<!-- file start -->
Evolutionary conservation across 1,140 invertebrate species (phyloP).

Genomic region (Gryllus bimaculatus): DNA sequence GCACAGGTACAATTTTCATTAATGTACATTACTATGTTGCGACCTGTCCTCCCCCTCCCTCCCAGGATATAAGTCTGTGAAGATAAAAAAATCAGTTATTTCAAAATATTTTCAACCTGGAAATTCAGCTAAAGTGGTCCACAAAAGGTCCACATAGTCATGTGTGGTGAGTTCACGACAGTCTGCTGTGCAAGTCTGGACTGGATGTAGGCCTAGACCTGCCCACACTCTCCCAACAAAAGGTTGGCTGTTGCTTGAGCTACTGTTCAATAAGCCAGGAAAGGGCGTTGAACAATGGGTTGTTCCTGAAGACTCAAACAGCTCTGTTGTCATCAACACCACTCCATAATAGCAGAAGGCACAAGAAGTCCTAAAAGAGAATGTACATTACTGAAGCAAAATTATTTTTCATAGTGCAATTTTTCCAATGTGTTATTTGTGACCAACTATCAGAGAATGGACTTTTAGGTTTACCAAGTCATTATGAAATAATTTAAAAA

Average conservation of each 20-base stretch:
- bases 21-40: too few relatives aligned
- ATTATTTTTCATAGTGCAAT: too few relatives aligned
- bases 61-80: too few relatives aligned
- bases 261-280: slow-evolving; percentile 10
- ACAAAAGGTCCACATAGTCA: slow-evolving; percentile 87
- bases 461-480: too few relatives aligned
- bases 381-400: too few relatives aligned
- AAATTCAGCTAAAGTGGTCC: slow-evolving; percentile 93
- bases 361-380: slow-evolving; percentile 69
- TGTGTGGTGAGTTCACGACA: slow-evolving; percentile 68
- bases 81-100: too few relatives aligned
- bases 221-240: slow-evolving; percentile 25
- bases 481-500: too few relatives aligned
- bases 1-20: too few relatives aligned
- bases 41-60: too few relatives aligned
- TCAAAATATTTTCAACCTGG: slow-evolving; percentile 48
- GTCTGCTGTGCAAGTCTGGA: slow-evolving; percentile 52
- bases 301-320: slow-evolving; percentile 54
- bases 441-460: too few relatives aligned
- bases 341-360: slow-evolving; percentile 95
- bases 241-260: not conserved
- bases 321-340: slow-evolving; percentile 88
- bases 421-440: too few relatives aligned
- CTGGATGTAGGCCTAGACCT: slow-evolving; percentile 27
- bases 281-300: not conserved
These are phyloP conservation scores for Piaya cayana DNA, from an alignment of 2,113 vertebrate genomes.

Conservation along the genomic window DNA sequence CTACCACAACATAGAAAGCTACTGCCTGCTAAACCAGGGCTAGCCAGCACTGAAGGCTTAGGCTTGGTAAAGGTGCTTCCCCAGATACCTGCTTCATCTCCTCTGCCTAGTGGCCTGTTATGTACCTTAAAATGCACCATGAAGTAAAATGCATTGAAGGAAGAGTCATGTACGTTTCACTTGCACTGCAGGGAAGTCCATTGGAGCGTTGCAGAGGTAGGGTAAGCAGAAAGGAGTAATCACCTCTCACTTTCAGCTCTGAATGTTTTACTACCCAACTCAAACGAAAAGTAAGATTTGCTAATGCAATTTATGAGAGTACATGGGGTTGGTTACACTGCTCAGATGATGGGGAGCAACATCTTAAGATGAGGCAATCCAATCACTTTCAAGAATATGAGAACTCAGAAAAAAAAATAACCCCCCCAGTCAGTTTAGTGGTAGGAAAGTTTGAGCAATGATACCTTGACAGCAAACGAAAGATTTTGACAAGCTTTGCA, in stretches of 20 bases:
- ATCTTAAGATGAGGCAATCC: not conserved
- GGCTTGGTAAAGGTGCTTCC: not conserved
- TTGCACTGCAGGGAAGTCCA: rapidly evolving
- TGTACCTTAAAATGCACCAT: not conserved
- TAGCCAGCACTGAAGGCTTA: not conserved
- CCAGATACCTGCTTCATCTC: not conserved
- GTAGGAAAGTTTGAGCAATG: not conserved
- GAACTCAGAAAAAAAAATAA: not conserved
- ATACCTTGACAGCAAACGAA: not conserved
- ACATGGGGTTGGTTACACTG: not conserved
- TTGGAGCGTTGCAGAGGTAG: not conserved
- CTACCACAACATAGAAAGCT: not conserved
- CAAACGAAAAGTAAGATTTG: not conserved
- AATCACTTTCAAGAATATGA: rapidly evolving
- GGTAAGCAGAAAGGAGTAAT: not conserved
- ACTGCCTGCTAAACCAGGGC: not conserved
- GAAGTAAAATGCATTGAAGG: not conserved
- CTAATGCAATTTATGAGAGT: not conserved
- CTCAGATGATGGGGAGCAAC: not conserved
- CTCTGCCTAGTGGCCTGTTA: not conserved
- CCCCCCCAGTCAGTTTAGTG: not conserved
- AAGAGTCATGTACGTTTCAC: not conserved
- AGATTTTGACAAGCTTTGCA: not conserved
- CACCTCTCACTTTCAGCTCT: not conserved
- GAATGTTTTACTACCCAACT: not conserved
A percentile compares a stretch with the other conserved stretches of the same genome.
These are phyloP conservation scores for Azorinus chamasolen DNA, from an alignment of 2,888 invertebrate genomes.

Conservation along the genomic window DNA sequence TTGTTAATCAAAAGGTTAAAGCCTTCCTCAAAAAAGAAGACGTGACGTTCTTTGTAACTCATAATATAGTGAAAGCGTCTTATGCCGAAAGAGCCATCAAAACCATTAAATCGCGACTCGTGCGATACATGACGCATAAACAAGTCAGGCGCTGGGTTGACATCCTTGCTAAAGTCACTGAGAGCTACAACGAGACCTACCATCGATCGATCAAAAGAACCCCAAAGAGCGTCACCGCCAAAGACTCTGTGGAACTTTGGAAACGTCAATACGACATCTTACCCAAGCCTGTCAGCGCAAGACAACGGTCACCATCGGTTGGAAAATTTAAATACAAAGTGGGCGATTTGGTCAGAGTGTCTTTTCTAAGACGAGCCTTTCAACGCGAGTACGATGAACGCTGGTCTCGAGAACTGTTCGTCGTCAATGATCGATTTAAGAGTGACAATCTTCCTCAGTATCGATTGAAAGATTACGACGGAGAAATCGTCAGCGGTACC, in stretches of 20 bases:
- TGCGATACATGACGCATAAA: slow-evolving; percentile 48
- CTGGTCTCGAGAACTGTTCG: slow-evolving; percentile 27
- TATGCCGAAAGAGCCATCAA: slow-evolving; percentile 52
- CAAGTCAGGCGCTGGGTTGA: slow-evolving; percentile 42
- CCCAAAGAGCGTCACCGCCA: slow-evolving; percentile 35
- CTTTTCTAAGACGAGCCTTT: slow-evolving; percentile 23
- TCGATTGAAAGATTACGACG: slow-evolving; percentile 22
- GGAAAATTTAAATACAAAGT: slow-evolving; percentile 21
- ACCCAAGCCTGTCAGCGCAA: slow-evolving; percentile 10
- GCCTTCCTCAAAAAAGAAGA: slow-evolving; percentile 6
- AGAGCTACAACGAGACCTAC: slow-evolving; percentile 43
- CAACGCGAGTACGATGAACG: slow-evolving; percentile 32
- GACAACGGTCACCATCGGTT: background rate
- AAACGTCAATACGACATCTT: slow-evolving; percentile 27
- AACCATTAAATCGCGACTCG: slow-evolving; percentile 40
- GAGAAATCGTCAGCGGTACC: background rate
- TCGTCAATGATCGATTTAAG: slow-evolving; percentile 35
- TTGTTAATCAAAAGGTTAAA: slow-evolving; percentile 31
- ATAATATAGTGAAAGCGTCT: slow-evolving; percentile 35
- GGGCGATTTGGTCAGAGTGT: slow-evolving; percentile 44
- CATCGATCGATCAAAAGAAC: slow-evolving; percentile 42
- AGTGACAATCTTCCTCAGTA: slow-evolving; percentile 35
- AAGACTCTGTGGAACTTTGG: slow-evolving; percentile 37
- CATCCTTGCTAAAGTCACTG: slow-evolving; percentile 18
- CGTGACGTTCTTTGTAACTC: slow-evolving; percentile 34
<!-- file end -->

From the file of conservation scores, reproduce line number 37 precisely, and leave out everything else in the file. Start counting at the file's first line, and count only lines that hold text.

- GTAGGAAAGTTTGAGCAATG: not conserved